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December 02, 2015

VoIP Logic Study Gives Insight into Hosted Voice Service Market


By Steve Anderson Contributing Writer



For the last three years now, VoIP Logic has released a free annual study about the hosted voice service provider market. The newest study shows that change is still the only constant, while offering insight into other parts of the field.


The 2015 VoIP Service Providers Market Report from VoIP Logic shows that there are three major services appealing to the market. Hosted private branch exchange (PBX) services are out in front, followed by session initiation protocol (SIP) trunking services and data networking. Data networking includes things like IP service, point-to-point circuits, and multiprotocol label switching (MPLS).

Moreover, the study noted that Polycom had lost market share in desktop telephones, but much of that slack was made up by Yealink, which boosted its market share sufficiently to even pass Cisco telephones. Yealink now represents the second most popular option in the hosted PBX market, according to the study. There was also something of a deviation from the norm; while mobile device use in business has grown considerably, softphone clients for Web browsers are actually growing faster than mobile applications.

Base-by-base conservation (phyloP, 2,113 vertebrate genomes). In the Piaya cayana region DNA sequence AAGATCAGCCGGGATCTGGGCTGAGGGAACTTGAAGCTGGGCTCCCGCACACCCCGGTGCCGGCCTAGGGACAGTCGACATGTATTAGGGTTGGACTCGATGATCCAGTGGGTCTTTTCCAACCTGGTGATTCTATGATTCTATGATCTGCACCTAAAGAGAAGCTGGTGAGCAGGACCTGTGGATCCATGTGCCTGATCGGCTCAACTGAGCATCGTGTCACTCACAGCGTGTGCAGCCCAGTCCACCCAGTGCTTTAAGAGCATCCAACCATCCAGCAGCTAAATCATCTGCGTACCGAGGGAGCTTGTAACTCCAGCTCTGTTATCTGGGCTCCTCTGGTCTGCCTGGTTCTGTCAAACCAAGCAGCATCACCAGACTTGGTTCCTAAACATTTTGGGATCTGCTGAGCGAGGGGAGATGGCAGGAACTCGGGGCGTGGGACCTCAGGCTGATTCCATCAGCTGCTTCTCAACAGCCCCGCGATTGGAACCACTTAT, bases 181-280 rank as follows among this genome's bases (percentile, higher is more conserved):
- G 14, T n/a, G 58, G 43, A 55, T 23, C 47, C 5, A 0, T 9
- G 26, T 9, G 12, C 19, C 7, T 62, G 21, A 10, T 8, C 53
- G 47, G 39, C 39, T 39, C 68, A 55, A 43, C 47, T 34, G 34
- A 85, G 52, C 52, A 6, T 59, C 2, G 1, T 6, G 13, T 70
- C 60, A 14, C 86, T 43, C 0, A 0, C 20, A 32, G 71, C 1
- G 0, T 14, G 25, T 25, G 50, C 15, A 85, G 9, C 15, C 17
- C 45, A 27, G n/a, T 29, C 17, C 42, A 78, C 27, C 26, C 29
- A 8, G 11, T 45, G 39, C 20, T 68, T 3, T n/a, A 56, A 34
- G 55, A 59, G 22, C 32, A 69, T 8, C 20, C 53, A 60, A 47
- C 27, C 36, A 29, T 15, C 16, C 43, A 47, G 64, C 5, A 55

Even the sales methods of successful firms were studied. The low-touch methods like Web-based selling are on the decline, but high-touch methods like the use of resellers and partners is on the rise. Almost a full quarter—24.9 percent—of firms in the hosted voice service provider market are four years old or younger, and that may be contributing to changes in sales methods. Even the most important variable in sales has

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changed; last year it was having an existing customer relationship, and this year it's price. Brand recognition and bundling with other communications services both saw big changes, as brand recognition increased 17.2 percent in importance while bundling dropped 20.1 percent.

Change is the biggest constant in this market. With new firms emerging and old firms fleeing the market, customer values and customer-enterprise communication are sure to change. Change should be expected to some degree; with new technology supplanting older technology, customer demand changes. It's odd that the value of existing relationships would fall against price, but then, if customers are expecting some more difficult times ahead economically, it's not surprising that companies might be circling the wagons a bit. 




Edited by Kyle Piscioniere
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